Whether a Nigerian citizen or an ex-pat, you are legally required to pay taxes if you earn money while living or working in Nigeria.
Taxation is one of the means by which the Nigerian economy is kept running. A tax is a compulsory payment made to the government of a region for the governmental services it provides.
Nigeria runs a decentralized tax system. What this means is that all the levels of government (the federal, state, and local governments) are able to impose taxes on individuals and enterprises, respectively.
All taxes recognized in Nigeria have been passed into law, and failure to pay them can be considered a breach of the law governing taxation.
The Federal Inland Revenue Service is considered the national tax body. It imposes taxes due the federal government.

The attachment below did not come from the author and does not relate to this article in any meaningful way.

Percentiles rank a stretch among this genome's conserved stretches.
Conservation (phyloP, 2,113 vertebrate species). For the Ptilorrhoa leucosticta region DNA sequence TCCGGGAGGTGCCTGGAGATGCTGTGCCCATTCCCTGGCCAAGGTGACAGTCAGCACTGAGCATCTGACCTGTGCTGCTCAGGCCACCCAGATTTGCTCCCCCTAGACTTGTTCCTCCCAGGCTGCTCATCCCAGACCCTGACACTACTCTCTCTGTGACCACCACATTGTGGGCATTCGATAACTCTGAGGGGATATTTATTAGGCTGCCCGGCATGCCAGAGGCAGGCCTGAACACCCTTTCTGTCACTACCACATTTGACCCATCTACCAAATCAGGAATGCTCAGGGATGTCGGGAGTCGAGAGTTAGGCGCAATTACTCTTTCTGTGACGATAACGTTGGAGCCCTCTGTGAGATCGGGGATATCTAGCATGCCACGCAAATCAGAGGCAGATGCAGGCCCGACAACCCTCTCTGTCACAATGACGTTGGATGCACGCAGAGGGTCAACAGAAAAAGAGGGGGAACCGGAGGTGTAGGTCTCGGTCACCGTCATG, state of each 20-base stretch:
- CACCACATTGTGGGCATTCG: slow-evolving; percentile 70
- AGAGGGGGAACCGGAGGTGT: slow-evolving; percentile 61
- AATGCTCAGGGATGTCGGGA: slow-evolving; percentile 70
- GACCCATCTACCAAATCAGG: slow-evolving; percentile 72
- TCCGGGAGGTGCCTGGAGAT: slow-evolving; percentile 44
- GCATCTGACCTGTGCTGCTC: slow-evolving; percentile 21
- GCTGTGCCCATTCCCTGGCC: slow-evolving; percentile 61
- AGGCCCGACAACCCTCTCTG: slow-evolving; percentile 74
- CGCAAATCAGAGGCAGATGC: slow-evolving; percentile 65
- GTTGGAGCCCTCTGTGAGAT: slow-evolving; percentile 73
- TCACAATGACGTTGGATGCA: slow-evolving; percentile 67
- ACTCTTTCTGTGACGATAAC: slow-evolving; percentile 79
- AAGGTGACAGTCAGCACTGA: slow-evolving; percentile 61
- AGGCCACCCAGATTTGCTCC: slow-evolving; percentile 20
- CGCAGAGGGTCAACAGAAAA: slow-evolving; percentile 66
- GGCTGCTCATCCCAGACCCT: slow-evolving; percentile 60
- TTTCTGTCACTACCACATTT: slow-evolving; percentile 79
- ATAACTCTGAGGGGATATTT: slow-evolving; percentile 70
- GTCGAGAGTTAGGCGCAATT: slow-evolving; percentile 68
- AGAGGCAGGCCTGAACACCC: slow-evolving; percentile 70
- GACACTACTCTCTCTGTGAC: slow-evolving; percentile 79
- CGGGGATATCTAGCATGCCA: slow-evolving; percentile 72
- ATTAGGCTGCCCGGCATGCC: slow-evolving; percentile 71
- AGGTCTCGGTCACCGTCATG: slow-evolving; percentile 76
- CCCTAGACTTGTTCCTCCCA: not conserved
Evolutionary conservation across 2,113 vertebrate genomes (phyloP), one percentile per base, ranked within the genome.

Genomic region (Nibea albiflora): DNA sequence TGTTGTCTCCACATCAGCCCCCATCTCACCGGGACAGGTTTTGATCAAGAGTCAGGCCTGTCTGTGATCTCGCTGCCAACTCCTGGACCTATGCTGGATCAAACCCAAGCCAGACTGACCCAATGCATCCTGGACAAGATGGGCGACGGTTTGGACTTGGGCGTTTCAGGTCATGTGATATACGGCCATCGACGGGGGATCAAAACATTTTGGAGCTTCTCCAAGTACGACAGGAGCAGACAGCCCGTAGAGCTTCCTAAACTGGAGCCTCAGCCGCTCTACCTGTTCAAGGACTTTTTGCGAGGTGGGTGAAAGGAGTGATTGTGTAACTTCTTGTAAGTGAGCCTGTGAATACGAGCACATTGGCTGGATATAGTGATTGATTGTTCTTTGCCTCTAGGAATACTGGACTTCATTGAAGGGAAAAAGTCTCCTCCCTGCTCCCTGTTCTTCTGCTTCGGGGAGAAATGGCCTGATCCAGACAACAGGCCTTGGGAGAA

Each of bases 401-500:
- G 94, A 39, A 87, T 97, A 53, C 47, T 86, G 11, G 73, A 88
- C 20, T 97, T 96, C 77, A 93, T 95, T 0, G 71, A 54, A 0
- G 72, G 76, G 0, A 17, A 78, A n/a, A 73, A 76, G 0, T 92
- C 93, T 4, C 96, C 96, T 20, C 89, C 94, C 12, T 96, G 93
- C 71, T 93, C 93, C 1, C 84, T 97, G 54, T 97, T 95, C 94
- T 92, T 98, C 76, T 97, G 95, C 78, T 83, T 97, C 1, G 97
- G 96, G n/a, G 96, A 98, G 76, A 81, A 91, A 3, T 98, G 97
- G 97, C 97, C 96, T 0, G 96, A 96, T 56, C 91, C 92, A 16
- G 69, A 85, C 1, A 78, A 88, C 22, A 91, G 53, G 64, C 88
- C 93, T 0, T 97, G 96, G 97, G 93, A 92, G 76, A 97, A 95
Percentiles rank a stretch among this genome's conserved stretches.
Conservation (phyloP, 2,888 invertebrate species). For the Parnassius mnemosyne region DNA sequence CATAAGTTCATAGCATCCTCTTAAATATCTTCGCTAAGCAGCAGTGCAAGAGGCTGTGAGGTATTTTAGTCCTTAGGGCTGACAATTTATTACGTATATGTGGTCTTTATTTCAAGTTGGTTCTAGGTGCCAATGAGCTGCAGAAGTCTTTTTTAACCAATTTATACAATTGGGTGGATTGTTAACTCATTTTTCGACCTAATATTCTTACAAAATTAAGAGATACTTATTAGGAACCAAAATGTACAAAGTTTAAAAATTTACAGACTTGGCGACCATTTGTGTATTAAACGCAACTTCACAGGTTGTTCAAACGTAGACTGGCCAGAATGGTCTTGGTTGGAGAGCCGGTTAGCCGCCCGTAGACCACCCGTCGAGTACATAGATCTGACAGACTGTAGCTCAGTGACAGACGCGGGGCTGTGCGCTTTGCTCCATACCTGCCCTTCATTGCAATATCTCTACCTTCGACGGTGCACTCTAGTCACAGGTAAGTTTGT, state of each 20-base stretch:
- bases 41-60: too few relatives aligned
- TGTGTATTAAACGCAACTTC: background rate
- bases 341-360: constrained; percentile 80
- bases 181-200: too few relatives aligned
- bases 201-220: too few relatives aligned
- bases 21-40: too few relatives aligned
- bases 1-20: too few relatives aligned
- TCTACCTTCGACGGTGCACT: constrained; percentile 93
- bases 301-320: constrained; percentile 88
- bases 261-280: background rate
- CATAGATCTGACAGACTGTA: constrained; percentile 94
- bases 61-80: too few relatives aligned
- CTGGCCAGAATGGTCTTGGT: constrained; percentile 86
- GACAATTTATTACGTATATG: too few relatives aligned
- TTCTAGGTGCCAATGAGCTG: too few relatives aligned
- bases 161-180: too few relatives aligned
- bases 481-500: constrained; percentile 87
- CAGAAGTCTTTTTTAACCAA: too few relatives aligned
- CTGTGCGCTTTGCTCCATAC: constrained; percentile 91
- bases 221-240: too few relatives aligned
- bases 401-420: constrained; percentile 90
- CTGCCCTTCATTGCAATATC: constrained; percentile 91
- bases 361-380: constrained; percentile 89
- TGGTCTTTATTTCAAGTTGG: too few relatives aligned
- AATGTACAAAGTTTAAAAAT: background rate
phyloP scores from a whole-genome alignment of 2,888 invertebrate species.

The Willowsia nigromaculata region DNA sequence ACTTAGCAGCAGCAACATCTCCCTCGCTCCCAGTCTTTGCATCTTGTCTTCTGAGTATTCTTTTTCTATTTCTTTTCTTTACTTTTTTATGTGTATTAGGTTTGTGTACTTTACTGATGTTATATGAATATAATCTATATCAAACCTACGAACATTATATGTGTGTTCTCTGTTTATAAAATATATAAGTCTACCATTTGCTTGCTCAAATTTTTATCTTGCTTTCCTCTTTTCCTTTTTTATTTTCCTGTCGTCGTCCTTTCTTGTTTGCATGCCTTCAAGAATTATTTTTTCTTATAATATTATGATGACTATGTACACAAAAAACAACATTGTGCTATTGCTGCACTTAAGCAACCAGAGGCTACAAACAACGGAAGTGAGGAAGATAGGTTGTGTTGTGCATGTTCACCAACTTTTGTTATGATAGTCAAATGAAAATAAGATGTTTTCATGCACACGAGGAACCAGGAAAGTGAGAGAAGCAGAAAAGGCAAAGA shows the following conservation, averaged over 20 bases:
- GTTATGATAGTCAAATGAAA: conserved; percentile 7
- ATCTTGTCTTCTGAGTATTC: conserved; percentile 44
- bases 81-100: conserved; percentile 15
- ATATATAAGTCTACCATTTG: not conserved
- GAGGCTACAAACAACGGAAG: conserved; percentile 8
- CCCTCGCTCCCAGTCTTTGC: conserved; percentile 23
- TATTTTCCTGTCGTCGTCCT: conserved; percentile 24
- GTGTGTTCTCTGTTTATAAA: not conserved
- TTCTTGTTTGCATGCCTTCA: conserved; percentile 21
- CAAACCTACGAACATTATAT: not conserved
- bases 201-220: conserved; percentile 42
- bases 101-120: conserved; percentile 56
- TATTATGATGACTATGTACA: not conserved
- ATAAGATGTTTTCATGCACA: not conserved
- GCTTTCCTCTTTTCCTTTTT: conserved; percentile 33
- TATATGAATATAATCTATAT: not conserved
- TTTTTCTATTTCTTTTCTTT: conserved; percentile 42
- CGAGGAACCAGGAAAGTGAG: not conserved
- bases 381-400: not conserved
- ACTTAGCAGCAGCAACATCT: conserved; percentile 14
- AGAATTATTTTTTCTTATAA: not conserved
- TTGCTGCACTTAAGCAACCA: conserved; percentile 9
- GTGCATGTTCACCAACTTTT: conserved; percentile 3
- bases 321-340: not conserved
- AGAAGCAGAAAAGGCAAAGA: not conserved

All ex-pats in Nigeria need to know about taxation and the tax system in Nigeria, responsible tax authorities, and, if necessary, ask tax advisors for help with Nigeria taxes.
In this article, we will be discussing major taxes in Nigeria, the laws governing them, and how the tax system operates in Nigeria.
Company Income Tax
Company income tax is a portion taken from all the profit a company operating in Nigeria makes. It does not matter whether or not the company is resident in Nigeria. What matters is that it runs here.
For companies residing in Nigeria, the CIT is billed on their worldwide profit. Whilst foreign companies “only” residing in Nigeria are billed on the only profit they make from business interactions within Nigeria.
The Company Income Tax Act (CITA), Cap C21, LFN 2004 (as amended) governs how companies are taxed in Nigeria.
Section 1 of this act recognizes the legality of the Federal Inland revenue service, and Section 3 approves the FIRS to carry out tax operations.